This is a great episode to share with a piano teacher friend. Push Back. It's simple, yet powerful. Don't avoid confrontation with a parent - especially if what you are pushing back on something that is in the best interest of their child. Pare
Loved doing this interview with Jon! He's just a great guy and I enjoyed getting the chance, like with most guests on the podcast, to ask deep questions. Please share this with parents of piano students and other teachers or aspiring pianist. H
Pain relievers like aspirin can be taken if you have a headache and usually within 15 minutes the headache is gone. But what if there were a product that made that headache go away and then come back in 7 days? Whenever I have new classes start
Yesterday I was working with a mother and her daughter and one simple piece of teaching advice left her speechless the second she tried it. This episode dives into the "Theory Theory" by Alison Gopnik and how it explains why the "Frozen Pencil"
Today's podcast goes into the challenging world of how we as teachers help our students navigate more than just their troubles and anxieties from learning. If you want your story or question on an upcoming episode - visit www.oclef.com/podcast
In the education world, teachers sometimes can be overly focused on the results and outcomes in competitions and tests. And the question I have is - “What mindset does that produce for students in the long run?” I leave you with an idea and thr
Talking about how small wins not only motivate students but can motivate their parent coaches as they make their way on the long journey of learning music. How do you motivate parents? The tortoise always wins, Julian
Sample. Observe. Record. The child needs to sample a variety of activities and as their parent you need to be open and observant. Try to be as non-biased towards activities and you can. Watch them and record your observations about how they
Todays episode is a follow up on the concept talked about in yesterday’s interview with Irina Gorin. She talked about “educating parents”. What she really means is show parents the value of piano and why they need to be involved and committed i
They did it! Many parents loved the experience of preparing, learning and performing with their child. My main goal is really to help them get into the learning process with their child. To become part of the piano learning environment. Regard
This interview is a wonderful conversation with Michelle Conda of the Cincinnati Conservatory of Music (CCM). She's spent the last 25 years developing CCM as one of the top schools in the world to go learn how to teach piano. She has a talent
Today I dive into the idea of how learning happens. For me, learning happens through an input that I call a "window". The window opens from the student's connection with the teacher. But parents have such a stronger bond and larger window with
Have you ever considered getting your parents, of your students, to teach in the lesson? What skills do they actually need to know in order for the child to improve? With the Oclef Method we see the parent and child as a teacher and student te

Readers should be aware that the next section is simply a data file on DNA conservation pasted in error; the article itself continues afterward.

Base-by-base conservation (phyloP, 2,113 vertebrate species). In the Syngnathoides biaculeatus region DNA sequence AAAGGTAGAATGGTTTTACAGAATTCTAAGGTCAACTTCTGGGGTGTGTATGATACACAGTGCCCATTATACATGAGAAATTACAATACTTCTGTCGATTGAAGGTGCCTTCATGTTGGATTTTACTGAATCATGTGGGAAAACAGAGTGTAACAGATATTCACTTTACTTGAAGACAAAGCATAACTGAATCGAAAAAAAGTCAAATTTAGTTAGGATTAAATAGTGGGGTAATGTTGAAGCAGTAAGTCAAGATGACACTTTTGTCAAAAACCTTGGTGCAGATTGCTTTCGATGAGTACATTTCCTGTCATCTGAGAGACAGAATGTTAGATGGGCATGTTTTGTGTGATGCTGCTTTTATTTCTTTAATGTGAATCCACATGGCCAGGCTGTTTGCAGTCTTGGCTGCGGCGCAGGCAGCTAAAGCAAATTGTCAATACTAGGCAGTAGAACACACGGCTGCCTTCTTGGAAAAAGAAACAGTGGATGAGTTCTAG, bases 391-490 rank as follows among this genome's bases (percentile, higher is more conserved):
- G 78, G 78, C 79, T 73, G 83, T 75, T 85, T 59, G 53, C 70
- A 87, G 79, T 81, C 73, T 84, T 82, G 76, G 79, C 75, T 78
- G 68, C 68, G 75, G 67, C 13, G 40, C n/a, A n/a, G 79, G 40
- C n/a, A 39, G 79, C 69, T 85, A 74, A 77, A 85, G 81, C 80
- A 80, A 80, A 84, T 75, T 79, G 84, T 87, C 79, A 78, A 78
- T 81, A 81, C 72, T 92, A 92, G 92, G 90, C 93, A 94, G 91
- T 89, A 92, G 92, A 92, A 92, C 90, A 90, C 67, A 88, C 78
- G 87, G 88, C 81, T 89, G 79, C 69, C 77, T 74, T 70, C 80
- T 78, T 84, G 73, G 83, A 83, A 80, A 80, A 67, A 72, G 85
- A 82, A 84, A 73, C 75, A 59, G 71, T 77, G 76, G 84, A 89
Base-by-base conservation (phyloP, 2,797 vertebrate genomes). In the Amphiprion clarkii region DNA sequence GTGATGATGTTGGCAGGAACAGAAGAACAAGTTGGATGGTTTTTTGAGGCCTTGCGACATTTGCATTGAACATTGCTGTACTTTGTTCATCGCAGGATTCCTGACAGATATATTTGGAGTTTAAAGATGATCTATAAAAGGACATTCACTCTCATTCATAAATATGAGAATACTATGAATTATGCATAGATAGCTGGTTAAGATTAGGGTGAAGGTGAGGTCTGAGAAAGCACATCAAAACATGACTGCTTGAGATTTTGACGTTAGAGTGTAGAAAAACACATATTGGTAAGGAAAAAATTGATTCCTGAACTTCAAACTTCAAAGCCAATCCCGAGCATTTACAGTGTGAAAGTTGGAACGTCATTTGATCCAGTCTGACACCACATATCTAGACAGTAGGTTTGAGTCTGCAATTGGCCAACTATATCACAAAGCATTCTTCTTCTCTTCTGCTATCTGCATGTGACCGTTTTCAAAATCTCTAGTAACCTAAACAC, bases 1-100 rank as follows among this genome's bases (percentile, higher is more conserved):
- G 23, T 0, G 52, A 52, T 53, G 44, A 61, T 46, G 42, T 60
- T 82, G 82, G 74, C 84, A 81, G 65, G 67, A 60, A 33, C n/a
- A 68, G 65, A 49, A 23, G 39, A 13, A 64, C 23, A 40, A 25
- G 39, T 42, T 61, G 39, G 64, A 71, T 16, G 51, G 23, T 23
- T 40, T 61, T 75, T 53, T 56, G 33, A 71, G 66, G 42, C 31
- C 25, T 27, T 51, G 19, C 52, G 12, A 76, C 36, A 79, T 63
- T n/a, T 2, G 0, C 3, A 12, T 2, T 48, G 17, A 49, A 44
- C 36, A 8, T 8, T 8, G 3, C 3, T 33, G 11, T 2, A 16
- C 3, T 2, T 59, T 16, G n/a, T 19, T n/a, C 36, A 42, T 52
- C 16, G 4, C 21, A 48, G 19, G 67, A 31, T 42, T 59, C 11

Yep. I'm having parents play in a recital with their kids. The backstory really explains it all. But the main idea here is role shifting. As educators, find ways to get your parents into their role as a teacher of the child as we shift into t
Great question! The standard answer would be for you to practice lower level pieces (i.e. level 3 if you’re level 5). And do that every day for about 15 minutes. It will improve as long as you’re consistent and patient. Try Rhythm books rea
I've always thought this. Weird, awkward and quirky things about people are the best things. The best. But for whatever reason, I've only recently applied it throughout my teaching and consulting. I used to work with students and use archetype
This is an episode from our Oclef Method. It’s a series for parents wanting to help their children during practice. Find all the episodes for our methodology that teaches parents here: https://www.youtube.com/channel/UCUqEmaLrf_Fs-Cvyk1HvOkA
Progress We all want it. But should it be shown to parents as a sign of things going well? I used to think so, but I've gotten to the point now where I see progress as something that reveals itself. The whole music education infrastructure poin
Discipline. It’s the most important element you’ll need to confirm or solve for before moving forward. Don’t start looking for a piano or a Method book or anything until you figure out how you plan to be consistent. If you focus on all the tool
“Can I teach my 7 year old sister how to play piano by myself?” - Peterson Normil Yes. Be consistent - practice 6–7 days a week for 10–15 minutes a day. Doing 1 day a week for 1 hour will not work out. Focus on reading- Get her several bo
Honesty It’s a desirable quality. But the funny thing is how people often consider that NOT saying something because it’s not positive, is a good thing. Radical Candor is one of the biggest changes and tools to my work as an educator over the l
Reading. My best advice for a student just starting piano, at any age (5–105) is to develop your reading ability. While you’re working on your reading here are two super helpful tips: Have a very diverse set of books to read from. Don’t st
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